Though initially he didn't agree with Vermeil because the same year he was traded the Rams won the Super Bowl. While he was leading the Saints in all offensive categories, the Rams were making a run for the title. Kennison had thought long and hard while he was playing in NFL purgatory in New Orleans about the fact that his old team was about to reach the pinnacle of the sport. "I knew I could help that team. I was a little hurt by being traded and it did bother me but I did get to play at home and be close to my family."

After a year in NFL hell playing for New Orleans on a very bad football team, Kennison was traded to the Chicago Bears where he completed the hat trick by leading this third team in catches, yardage and touchdowns in as many years. But that wasn't enough to get a new contract from the Chicago Bears.

Still it was a job for Kennison and the Bears offered him the forum to showcase his talents because he was truly their best receiver. But Chicago and Kennison didn't see eye to eye when it came to securing a new contract. He admitted that it was not a pleasant experience when he learned that then head of player personnel Jim Haslett didn't want him back.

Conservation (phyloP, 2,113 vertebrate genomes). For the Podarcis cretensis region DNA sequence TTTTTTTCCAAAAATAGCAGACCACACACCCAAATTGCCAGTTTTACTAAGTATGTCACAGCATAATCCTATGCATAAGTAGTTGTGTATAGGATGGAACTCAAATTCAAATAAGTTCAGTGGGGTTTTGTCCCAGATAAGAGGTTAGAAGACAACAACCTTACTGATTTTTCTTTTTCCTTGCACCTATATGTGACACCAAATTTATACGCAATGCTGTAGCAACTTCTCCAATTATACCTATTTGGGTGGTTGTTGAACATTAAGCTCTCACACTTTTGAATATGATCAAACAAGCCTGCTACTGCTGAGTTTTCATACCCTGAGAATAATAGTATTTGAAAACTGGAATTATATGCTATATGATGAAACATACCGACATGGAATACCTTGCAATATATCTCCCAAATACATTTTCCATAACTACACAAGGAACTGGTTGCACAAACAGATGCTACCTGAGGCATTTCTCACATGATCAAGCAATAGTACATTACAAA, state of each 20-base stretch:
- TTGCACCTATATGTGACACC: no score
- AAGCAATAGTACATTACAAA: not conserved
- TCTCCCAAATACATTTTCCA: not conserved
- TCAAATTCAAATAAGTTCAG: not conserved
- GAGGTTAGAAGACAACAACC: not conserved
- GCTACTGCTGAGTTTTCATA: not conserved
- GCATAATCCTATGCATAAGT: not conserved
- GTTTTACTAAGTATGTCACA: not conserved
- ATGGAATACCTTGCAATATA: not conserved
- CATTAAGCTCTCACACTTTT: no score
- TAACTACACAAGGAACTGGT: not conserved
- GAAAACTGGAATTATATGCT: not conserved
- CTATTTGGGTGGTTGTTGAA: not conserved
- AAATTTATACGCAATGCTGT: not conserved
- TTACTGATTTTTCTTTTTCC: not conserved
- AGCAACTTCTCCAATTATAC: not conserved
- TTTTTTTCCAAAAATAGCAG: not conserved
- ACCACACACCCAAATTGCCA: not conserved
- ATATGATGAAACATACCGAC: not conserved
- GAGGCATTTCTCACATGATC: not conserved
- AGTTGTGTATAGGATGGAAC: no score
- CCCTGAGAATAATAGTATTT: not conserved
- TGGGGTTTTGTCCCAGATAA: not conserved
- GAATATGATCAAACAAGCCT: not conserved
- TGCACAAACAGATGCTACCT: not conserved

"They didn't think I was good enough. They were spending their money on Marcus Robinson and their general manager told my agent that I would not be resigned despite being the team's top offensive player. I heard him talking to my agent, with me sitting in my agent's office, that Eddie Kennison was not good enough to play on the Bears football team. A lot of that had to do with their decision to develop wide receiver Marcus Robinson and that's what led me to Denver the following year," said Kennison.

Though we all knew how it would turn out for Kennison in Denver he still had high hopes for his career in the Mile High city. "I thought I could go in and contribute but quarterback Brian Griese, his mindset completely changed the offense. We were seven or eight games into the season and I only had 11 catches and Rod smith had 63 catches. I don't know what happened," said Kennison.